For Father's Day last weekend, our son came over and our daughter and her love brought their dog Munch as well as three kinds of frozen desserts that they had made from scratch: key lime pie ice cream, banana caramel ice cream, and raspberry Campari sorbet. So delicious. We just hung out all day, starting with breakfast of scrambled eggs (made the way my dad used to do it) and maple bacon, then ordering in burgers for lunch from Harlem Shake, and then ate little scoops of ice cream all afternoon, relishing the tastes and the company until my son had to leave for his shift at his firehouse, and the other two left to meet up with some Boston friends who had come to the city for the weekend. But for the firefighter who had to work that evening, there was some day drinking involved.
Next there was our lovely gathering on Monday night, followed on Tuesday morning bright and early by my first in person interview with my book subject. Crazily, the entire proposal I wrote for her was developed from phone conversations, and now, with the proposal sold and the two of us fully vaccinated, we were finally meeting in the flesh to start work on the book. I chose a restaurant in my neighborhood that I knew would be quiet at that hour. We know the owner by now, an always warmly welcoming man, and I had spoken to him beforehand to make sure conditions would be conducive to potentially intimate sharing.
My subject arrived on time, in a festive pink floral summer dress, and I noticed at once that she is far more beautiful in person than the photos she posts of herself on social media. She has no vanity; I love that about her. She's on TV, and in person she looks much the same as she does when she's all dolled up by the studio stylists.
Incredibly beautiful people often make me feel awkward and self-conscious, but I felt perfectly comfortable with her. I suspect she might not even know how attractive she is. She was a fat child till she was 13, and we both agreed that the image you have of yourself at 13 is often the one that stays with you for life. Our conversation roamed all over the place. For the book, I needed to drill down deeper at so many points, but I let the conversation skip around, as I didn't want our first in person meeting to feel too heavy, I wanted her to enjoy the encounter, and besides, she seemed to be in a very lighthearted mood. She was worried about whether we'd get the book done in time. I laughed and said, "Oh don't worry, we will. We have contracts!" So now I need to sit myself in the chair and start writing in earnest.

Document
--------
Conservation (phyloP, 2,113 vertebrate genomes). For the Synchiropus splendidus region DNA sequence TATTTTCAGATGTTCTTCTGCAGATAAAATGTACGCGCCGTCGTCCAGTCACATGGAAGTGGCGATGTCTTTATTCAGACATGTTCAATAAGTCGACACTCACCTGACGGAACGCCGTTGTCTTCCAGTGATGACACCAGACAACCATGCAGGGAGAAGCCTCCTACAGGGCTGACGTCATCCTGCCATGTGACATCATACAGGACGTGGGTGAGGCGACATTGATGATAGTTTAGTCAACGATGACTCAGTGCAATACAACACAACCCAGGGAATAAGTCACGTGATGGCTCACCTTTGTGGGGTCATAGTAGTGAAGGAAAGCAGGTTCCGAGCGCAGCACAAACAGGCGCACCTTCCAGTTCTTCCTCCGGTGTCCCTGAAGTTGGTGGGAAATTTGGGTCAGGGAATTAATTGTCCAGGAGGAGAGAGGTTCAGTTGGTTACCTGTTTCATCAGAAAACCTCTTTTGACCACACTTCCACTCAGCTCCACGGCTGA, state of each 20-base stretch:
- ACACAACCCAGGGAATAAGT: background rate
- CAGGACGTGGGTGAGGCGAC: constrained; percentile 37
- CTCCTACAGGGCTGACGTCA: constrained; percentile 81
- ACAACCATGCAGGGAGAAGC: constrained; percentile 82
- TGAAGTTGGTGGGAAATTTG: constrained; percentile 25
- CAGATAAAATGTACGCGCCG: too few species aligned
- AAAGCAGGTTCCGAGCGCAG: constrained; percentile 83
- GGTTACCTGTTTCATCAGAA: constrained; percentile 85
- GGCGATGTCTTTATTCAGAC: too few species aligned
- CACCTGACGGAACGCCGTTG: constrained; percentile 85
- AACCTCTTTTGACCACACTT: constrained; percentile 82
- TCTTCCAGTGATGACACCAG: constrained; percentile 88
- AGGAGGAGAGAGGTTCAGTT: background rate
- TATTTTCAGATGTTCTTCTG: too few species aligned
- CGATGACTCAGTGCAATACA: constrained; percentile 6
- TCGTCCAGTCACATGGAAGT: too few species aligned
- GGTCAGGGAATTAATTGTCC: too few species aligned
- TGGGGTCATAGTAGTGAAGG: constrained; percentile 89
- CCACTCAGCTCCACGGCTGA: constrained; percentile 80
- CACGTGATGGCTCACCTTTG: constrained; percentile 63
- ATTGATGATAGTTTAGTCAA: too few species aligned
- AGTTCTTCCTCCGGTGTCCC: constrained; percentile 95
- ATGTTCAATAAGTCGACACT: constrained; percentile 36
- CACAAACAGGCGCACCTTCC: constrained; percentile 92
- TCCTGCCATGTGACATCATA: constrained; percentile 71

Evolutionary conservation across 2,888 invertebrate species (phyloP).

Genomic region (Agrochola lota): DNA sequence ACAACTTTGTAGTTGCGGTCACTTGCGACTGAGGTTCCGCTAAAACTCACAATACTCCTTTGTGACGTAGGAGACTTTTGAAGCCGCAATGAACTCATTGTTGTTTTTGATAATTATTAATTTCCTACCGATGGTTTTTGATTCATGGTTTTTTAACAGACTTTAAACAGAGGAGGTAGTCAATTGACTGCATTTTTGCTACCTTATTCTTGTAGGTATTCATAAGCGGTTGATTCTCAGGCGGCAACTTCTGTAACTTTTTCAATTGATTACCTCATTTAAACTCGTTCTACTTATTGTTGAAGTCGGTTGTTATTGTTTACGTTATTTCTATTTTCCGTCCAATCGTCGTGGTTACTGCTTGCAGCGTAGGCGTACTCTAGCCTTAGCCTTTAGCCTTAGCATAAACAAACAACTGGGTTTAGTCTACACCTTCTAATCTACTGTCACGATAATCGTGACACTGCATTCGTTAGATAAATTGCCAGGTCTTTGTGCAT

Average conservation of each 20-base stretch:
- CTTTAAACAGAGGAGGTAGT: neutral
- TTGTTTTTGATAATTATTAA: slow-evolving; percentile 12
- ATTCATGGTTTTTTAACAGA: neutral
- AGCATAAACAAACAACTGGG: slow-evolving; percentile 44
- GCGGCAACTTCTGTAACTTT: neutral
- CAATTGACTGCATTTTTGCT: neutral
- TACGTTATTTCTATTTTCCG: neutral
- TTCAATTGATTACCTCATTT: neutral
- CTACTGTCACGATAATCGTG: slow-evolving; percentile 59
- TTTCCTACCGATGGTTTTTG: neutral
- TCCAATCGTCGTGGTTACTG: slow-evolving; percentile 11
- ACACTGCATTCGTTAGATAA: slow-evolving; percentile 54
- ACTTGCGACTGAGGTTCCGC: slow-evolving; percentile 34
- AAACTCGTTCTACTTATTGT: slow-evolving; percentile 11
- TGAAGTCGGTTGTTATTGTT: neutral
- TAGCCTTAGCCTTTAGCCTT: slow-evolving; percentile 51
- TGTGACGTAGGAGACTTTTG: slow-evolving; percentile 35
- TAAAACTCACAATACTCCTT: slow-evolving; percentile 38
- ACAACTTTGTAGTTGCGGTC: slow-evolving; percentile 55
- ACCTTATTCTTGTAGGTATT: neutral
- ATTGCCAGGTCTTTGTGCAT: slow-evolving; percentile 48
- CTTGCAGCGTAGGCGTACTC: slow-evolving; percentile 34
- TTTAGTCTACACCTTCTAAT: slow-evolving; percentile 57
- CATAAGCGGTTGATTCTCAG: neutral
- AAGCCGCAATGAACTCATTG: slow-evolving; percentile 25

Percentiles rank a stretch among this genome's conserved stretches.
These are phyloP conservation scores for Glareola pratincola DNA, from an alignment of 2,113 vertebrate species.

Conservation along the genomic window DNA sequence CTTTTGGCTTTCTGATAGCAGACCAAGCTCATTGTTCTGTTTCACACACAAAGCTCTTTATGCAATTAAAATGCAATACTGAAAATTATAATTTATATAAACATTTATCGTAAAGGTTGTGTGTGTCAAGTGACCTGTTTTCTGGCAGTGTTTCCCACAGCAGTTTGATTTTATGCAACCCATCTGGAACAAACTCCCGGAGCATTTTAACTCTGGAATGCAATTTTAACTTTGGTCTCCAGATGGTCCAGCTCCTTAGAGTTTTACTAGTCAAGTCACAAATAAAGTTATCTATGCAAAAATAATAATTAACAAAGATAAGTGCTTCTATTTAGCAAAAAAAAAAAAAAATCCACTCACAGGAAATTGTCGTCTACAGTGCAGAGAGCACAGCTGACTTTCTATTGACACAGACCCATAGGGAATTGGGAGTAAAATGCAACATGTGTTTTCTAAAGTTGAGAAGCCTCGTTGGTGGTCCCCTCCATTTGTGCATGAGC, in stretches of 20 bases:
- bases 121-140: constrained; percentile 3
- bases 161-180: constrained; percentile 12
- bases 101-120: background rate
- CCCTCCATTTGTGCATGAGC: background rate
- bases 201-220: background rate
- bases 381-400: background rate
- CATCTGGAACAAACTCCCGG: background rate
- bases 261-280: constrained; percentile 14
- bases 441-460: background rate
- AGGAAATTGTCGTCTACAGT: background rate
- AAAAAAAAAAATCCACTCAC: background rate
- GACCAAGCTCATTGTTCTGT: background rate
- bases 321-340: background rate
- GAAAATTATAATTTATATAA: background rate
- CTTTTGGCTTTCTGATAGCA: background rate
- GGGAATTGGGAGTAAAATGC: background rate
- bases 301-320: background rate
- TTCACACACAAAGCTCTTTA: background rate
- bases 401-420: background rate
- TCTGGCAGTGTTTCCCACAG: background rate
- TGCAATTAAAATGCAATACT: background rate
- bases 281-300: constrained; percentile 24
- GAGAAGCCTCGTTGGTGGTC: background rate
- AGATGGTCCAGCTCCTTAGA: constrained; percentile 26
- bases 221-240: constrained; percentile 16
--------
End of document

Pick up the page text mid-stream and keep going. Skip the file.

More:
On Wednesday morning, I met my daughter in Battery Park to go and see the Immersive Van Gogh exhibit, which was spectacular. The paintings are shown in darkened rooms, with spots of light illuminating the art installations and the descriptive panels of text. As you walk through the galleries, meditative music fills the space, with a man's voice speaking quotes from the artist's writings and conversations during his lifetime.
But the piéce de rèsistance was the final gallery, a cavernous room with chairs and benches and carpet on which people sat in the darkness and watched a visual presentation of the artist's life and work and death sliding across all four walls, the dancing light playing across the audience, too, so that we became part of the show, which was accompanied by a heart-lifting sound track that spanned Japanese traditional music to Beethoven, with narration by the same man's voice, I think it was Jeremy Irons. We could have stayed in that room for hours, but we left at around noon, as my girl had a work conference call she had to be on. We found a bench next to the water and she took her call, while I watched the lovely dappled light under the trees, and enjoyed the breezy unhumid day. After her call, we headed to Seamore's for lunch and watermelon margaritas, and just had the best time sitting on the patio and talking about everything. It was in all respects a perfect and soul-nourishing day.
The social dance continues. My daughter's in laws (as we call her partner's family, even though she and he are not married) will be in town for the weekend and staying with us. My girl and her guy will join us for dinner tonight, and tomorrow, they'll take his mom and sister sightseeing around Brooklyn, and the man and I will join them later for a dinner of soy-glazed salmon steaks grilled on their roof deck. Somewhere in there, I will also find time to watch the greatest gymnast of all time Simone Biles and the rest of the Americans as they compete for a spot on the U.S. team in the gymnastics Olympic trials to be held this weekend. I absolutely and unironically love the Olympics, especially gymnastics (because, hello, Simone Biles) and track and field, in which my little island of Jamaica has long dominated.
New York is experiencing a very low incidence of covid at the moment, with a less than one percent positivity rate in the city. Even though I'm still wearing masks, I do feel my guard coming down, which isn't always a good thing. My girl just called and reported that she's come down with a cold. "It just came on hard and fast yesterday, "she said. Definitely not covid, she assured me, but my poor girl is under the weather, and with her in laws coming into town, too.
To end on a sweet note, yesterday marked one year since adorable Munch joined our family. Our girl posted pics to mark the occasion, which she referred to as "Happy Gotcha Day." Munch's mantra, or rather my daughter's mantra for him is "Stay weird, little dude." He doesn't have to try.